Microbiome

Gut Feelings: How Your Gut and Mind are Connected

Gut Feelings How Your Gut and Mind are Connected

Have you ever thought about how your gut health may be affecting your mood? Research shows that digestive and mental health, including everyday mood, go hand-in-hand more than we may be aware. National Go With Your Gut Day is September 23, which was established to raise awareness about the importance of prioritizing your gut health. Now is a good time to better understand how to get more in tune with the connection between your gut and your mind. 


The Gut-Brain Axis 

The connection between your gut and your brain is so strong that it’s been named the gut-brain axis. The two work bi-directionally in the ways they communicate with each other about what’s going on in the body. 

Given that it’s the start of digestion, your mouth plays a big role in this relationship through what’s called the oral microbiome. The health and activity of the bacteria here are connected to your brain and cognitive health. 

Both your digestive and nervous systems are full of neurons, which are cells that send signals telling your body what to do. One of the main ways the brain and gut work together is through the production of neurotransmitters and other chemicals that tell the body what to do. This includes effects on your mental health. 

 If you’ve ever had an instant feeling of nausea when put in an anxiety-filled situation, felt “butterflies” when you’re nervous, or felt hungry as soon as you start thinking about food, these are great examples of the instant link between gut and brain. Prolonged stress may contribute to changes in the digestive system over time. 


Gut Health and Mental Health

Serotonin — a neurotransmitter heavily involved in emotions like happiness — is produced both in the brain and the gut, with nearly 95% made in the latter.1 Bacteria in the gut also produce another neurotransmitter called GABA, which helps manage feeling like anxiety and fear.2

Furthermore, research suggests an association between gut and mood, such as feelings of sadness.3 Gut dysbiosis, or an imbalance in the diversity of gut bacteria, has been linked to many health concerns. As a result, scientists believe that honing in on gut health is key in supporting mental health.4,5


How to Support Your Brain and Gut Health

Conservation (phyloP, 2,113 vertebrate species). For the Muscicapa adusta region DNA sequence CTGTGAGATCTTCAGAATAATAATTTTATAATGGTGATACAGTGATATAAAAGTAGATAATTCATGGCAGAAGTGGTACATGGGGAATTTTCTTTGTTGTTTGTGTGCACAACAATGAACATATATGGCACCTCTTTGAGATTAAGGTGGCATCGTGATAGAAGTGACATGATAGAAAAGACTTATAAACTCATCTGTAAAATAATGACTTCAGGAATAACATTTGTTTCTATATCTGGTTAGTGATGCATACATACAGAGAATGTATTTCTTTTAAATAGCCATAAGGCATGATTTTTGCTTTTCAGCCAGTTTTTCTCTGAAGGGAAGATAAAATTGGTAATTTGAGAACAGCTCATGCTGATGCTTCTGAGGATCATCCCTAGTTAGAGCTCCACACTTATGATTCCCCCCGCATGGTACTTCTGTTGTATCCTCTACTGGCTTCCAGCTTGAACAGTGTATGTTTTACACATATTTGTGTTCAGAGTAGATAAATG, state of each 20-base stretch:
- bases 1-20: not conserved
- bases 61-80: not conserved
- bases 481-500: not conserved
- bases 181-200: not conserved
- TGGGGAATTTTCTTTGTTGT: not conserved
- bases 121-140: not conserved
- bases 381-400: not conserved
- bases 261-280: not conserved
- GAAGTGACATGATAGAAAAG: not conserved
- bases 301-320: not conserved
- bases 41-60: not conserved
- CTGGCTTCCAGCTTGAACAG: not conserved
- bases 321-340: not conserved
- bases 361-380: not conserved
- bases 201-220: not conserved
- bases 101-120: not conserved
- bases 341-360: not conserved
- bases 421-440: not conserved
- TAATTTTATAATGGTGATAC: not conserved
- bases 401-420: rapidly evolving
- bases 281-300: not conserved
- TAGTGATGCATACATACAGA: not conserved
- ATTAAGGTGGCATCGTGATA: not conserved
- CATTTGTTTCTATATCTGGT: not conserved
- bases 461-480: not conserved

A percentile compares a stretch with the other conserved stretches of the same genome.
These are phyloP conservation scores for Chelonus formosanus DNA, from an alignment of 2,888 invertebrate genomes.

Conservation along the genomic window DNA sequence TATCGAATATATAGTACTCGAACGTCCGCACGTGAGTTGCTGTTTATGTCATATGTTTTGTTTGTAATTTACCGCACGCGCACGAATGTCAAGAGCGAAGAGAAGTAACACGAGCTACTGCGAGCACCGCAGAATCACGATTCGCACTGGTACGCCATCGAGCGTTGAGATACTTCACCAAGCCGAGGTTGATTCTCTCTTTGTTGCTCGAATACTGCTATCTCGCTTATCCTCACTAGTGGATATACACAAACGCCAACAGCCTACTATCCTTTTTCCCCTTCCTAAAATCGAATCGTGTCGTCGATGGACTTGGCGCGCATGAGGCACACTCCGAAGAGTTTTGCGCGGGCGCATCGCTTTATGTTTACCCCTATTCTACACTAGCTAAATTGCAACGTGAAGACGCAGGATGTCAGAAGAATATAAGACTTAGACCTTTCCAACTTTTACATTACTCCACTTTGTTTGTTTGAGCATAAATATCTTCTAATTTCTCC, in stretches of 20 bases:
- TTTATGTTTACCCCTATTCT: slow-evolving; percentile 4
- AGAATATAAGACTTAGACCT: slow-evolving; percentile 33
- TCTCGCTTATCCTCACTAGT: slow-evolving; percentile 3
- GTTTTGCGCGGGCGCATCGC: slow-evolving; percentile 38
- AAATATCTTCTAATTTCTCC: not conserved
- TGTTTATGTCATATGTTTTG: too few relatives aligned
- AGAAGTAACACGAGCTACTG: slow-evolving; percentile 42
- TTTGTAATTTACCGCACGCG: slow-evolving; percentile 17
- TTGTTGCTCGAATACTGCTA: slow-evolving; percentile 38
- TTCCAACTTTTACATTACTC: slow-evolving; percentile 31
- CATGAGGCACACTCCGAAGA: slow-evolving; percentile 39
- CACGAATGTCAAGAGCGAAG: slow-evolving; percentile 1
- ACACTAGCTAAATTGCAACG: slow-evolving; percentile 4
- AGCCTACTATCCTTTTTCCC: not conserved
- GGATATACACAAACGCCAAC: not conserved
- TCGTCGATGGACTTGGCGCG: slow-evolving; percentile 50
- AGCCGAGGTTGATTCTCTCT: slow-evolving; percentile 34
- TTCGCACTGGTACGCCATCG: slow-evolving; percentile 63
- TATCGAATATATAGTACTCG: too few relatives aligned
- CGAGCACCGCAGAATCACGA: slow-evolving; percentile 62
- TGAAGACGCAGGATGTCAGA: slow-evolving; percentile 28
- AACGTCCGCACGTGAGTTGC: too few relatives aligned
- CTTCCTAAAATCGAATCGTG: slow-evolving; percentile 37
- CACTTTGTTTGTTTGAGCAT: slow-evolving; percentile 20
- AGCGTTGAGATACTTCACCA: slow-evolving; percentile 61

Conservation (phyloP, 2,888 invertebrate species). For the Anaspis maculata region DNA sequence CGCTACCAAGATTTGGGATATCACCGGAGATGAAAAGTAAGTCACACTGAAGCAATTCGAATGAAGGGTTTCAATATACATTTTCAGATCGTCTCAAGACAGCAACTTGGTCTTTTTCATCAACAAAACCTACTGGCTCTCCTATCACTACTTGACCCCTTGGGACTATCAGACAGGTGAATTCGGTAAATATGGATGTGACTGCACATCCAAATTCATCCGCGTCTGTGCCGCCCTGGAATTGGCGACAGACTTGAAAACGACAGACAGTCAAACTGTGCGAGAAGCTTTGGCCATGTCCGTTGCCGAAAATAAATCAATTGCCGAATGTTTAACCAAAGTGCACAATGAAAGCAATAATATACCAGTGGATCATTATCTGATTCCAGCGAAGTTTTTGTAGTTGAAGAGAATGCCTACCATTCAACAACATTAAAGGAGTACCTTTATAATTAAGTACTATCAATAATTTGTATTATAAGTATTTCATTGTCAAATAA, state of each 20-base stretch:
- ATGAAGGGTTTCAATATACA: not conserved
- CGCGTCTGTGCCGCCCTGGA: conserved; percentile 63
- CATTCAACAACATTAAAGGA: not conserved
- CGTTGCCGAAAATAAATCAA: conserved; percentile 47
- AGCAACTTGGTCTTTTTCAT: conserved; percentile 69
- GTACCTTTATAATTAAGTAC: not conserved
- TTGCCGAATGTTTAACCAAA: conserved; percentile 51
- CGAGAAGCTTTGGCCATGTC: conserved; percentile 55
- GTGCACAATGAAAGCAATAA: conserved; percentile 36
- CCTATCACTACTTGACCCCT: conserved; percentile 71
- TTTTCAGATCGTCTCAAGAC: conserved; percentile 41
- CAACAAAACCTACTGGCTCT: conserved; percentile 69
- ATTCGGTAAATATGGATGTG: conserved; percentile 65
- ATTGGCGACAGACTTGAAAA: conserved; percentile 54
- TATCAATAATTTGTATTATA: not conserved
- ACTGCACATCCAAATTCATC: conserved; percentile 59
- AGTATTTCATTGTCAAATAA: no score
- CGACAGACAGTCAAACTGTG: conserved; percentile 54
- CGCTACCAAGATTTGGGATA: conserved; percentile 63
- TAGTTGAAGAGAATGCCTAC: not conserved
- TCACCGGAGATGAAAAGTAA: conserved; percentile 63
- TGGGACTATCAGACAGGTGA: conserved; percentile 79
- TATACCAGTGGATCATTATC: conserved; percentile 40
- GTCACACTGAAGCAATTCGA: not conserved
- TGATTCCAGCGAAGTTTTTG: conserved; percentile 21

The gut-brain axis is innate, but fueling your brain well requires fueling your gut well. Below are some ways your diet can help support the health of both, so they can continue working well together. 


Fermented Foods & Fibers

Most common fermented foods contain probiotics, the good bacteria that supplement your gut microbiome and populate the gut. Probiotics have been shown to alter brain activity, and some studies suggest that they may help improve mood.6,7 

Probiotics can be found in fermented foods such as tempeh, sauerkraut, yogurt with live active cultures, kefir, and certain types of cheese. 

Fiber is only found in plant foods, including fruits, vegetables, whole grains, legumes, nuts, and seeds. Prebiotics are present in fiber-rich foods which are necessary for probiotics to thrive in the gut making them an important component to gut health.  Most adults do not consume the recommended minimum amount of fiber. Research suggests that a high-fiber diet may alter neurotransmitter activity in a way that improves mood.10,11 

Incorporating a wide variety of these types of foods in your diet to take in probiotics and prebiotics is important for a healthy brain and gut. 


Omega-3 Fats

EPA and DHA are unsaturated omega-3 fats that may help support healthy gut bacteria as well as the nervous system. Getting enough omega-3s may be beneficial for supporting mental health.8,9

They are predominantly found in fatty fish and fish oil supplements, but also in nuts, seeds, and algae-derived DHA supplements. 


Polyphenol Rich Foods

Polyphenols are naturally-occurring compounds in fruits, vegetables, herbs, teas, and dark chocolate. They may increase healthy gut bacteria and support healthy cognition.12,13 

Some studies have found that a diet rich in polyphenols may help improve depressive symptoms as well as general mental health.14


Tryptophan Rich Foods

Tryptophan is an amino acid that converts to serotonin. Consuming foods that are rich in tryptophan, such as cheese and eggs, may help support serotonin production. Some research has observed a positive impact of tryptophan on anxiety and mood among healthy individuals.15 

Your gut and brain are always working together in intricate ways to support the health and function of your whole body. Eating a variety of nutrient-rich foods is a great practice to fuel both your body and mind.



References:

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